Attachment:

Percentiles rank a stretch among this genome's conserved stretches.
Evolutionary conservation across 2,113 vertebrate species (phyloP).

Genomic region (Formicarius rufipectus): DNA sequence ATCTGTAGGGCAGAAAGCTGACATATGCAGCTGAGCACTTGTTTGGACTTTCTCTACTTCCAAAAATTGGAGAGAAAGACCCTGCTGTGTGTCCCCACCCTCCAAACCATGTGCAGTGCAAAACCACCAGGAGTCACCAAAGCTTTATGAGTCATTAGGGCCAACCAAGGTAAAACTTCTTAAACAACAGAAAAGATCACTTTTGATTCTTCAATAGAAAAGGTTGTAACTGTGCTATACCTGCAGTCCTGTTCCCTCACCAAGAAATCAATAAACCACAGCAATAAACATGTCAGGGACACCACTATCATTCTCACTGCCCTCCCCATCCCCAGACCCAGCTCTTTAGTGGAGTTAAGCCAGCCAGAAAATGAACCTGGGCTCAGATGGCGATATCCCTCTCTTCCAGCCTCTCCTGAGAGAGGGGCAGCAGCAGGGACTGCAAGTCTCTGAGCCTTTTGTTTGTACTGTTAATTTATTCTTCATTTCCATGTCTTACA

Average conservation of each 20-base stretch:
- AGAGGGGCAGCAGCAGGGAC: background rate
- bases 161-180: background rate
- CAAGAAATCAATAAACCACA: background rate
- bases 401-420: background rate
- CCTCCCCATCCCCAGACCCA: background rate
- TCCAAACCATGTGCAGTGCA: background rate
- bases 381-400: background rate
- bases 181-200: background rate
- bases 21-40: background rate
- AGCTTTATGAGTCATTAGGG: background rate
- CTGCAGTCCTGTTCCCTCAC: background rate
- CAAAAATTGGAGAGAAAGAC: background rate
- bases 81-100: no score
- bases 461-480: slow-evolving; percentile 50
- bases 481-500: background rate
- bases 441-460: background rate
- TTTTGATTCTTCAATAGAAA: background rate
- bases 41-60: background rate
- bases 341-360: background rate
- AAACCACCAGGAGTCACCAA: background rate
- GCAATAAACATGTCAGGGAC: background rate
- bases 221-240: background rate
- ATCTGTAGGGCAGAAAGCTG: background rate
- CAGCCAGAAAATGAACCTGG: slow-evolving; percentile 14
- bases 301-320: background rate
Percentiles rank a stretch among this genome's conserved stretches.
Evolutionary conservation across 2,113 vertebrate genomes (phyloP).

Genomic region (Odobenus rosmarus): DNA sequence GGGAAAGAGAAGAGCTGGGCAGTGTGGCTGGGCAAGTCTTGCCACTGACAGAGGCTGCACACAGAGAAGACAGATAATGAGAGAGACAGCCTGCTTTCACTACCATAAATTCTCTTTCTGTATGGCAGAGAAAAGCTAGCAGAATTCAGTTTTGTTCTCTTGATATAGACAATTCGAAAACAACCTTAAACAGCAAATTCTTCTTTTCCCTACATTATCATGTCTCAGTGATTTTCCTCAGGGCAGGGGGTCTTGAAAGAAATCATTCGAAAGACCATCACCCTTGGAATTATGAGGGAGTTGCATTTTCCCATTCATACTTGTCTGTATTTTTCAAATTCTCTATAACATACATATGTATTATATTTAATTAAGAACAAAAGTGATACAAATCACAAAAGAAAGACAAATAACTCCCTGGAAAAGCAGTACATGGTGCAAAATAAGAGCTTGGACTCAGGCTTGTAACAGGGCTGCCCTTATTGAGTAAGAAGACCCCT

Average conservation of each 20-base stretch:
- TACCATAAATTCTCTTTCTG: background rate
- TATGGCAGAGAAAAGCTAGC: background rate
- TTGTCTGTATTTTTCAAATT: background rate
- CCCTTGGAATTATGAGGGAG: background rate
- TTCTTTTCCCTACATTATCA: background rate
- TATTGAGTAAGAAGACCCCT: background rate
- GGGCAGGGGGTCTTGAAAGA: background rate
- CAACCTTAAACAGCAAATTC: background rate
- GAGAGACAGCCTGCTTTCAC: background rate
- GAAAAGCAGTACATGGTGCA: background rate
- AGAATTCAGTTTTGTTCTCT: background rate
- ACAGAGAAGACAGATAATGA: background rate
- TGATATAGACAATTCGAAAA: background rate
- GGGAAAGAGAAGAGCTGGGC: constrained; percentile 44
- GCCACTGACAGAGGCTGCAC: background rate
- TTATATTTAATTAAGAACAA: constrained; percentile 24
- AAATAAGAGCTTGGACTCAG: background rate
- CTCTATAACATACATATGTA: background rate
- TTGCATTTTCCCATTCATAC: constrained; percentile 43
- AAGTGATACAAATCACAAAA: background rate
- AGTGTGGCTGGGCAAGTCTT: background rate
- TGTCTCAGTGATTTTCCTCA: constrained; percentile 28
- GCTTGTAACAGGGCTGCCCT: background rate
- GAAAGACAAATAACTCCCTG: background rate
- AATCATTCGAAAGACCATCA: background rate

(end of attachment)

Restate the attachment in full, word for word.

Percentiles rank a stretch among this genome's conserved stretches.
Evolutionary conservation across 2,113 vertebrate species (phyloP).

Genomic region (Formicarius rufipectus): DNA sequence ATCTGTAGGGCAGAAAGCTGACATATGCAGCTGAGCACTTGTTTGGACTTTCTCTACTTCCAAAAATTGGAGAGAAAGACCCTGCTGTGTGTCCCCACCCTCCAAACCATGTGCAGTGCAAAACCACCAGGAGTCACCAAAGCTTTATGAGTCATTAGGGCCAACCAAGGTAAAACTTCTTAAACAACAGAAAAGATCACTTTTGATTCTTCAATAGAAAAGGTTGTAACTGTGCTATACCTGCAGTCCTGTTCCCTCACCAAGAAATCAATAAACCACAGCAATAAACATGTCAGGGACACCACTATCATTCTCACTGCCCTCCCCATCCCCAGACCCAGCTCTTTAGTGGAGTTAAGCCAGCCAGAAAATGAACCTGGGCTCAGATGGCGATATCCCTCTCTTCCAGCCTCTCCTGAGAGAGGGGCAGCAGCAGGGACTGCAAGTCTCTGAGCCTTTTGTTTGTACTGTTAATTTATTCTTCATTTCCATGTCTTACA

Average conservation of each 20-base stretch:
- AGAGGGGCAGCAGCAGGGAC: background rate
- bases 161-180: background rate
- CAAGAAATCAATAAACCACA: background rate
- bases 401-420: background rate
- CCTCCCCATCCCCAGACCCA: background rate
- TCCAAACCATGTGCAGTGCA: background rate
- bases 381-400: background rate
- bases 181-200: background rate
- bases 21-40: background rate
- AGCTTTATGAGTCATTAGGG: background rate
- CTGCAGTCCTGTTCCCTCAC: background rate
- CAAAAATTGGAGAGAAAGAC: background rate
- bases 81-100: no score
- bases 461-480: slow-evolving; percentile 50
- bases 481-500: background rate
- bases 441-460: background rate
- TTTTGATTCTTCAATAGAAA: background rate
- bases 41-60: background rate
- bases 341-360: background rate
- AAACCACCAGGAGTCACCAA: background rate
- GCAATAAACATGTCAGGGAC: background rate
- bases 221-240: background rate
- ATCTGTAGGGCAGAAAGCTG: background rate
- CAGCCAGAAAATGAACCTGG: slow-evolving; percentile 14
- bases 301-320: background rate
Percentiles rank a stretch among this genome's conserved stretches.
Evolutionary conservation across 2,113 vertebrate genomes (phyloP).

Genomic region (Odobenus rosmarus): DNA sequence GGGAAAGAGAAGAGCTGGGCAGTGTGGCTGGGCAAGTCTTGCCACTGACAGAGGCTGCACACAGAGAAGACAGATAATGAGAGAGACAGCCTGCTTTCACTACCATAAATTCTCTTTCTGTATGGCAGAGAAAAGCTAGCAGAATTCAGTTTTGTTCTCTTGATATAGACAATTCGAAAACAACCTTAAACAGCAAATTCTTCTTTTCCCTACATTATCATGTCTCAGTGATTTTCCTCAGGGCAGGGGGTCTTGAAAGAAATCATTCGAAAGACCATCACCCTTGGAATTATGAGGGAGTTGCATTTTCCCATTCATACTTGTCTGTATTTTTCAAATTCTCTATAACATACATATGTATTATATTTAATTAAGAACAAAAGTGATACAAATCACAAAAGAAAGACAAATAACTCCCTGGAAAAGCAGTACATGGTGCAAAATAAGAGCTTGGACTCAGGCTTGTAACAGGGCTGCCCTTATTGAGTAAGAAGACCCCT

Average conservation of each 20-base stretch:
- TACCATAAATTCTCTTTCTG: background rate
- TATGGCAGAGAAAAGCTAGC: background rate
- TTGTCTGTATTTTTCAAATT: background rate
- CCCTTGGAATTATGAGGGAG: background rate
- TTCTTTTCCCTACATTATCA: background rate
- TATTGAGTAAGAAGACCCCT: background rate
- GGGCAGGGGGTCTTGAAAGA: background rate
- CAACCTTAAACAGCAAATTC: background rate
- GAGAGACAGCCTGCTTTCAC: background rate
- GAAAAGCAGTACATGGTGCA: background rate
- AGAATTCAGTTTTGTTCTCT: background rate
- ACAGAGAAGACAGATAATGA: background rate
- TGATATAGACAATTCGAAAA: background rate
- GGGAAAGAGAAGAGCTGGGC: constrained; percentile 44
- GCCACTGACAGAGGCTGCAC: background rate
- TTATATTTAATTAAGAACAA: constrained; percentile 24
- AAATAAGAGCTTGGACTCAG: background rate
- CTCTATAACATACATATGTA: background rate
- TTGCATTTTCCCATTCATAC: constrained; percentile 43
- AAGTGATACAAATCACAAAA: background rate
- AGTGTGGCTGGGCAAGTCTT: background rate
- TGTCTCAGTGATTTTCCTCA: constrained; percentile 28
- GCTTGTAACAGGGCTGCCCT: background rate
- GAAAGACAAATAACTCCCTG: background rate
- AATCATTCGAAAGACCATCA: background rate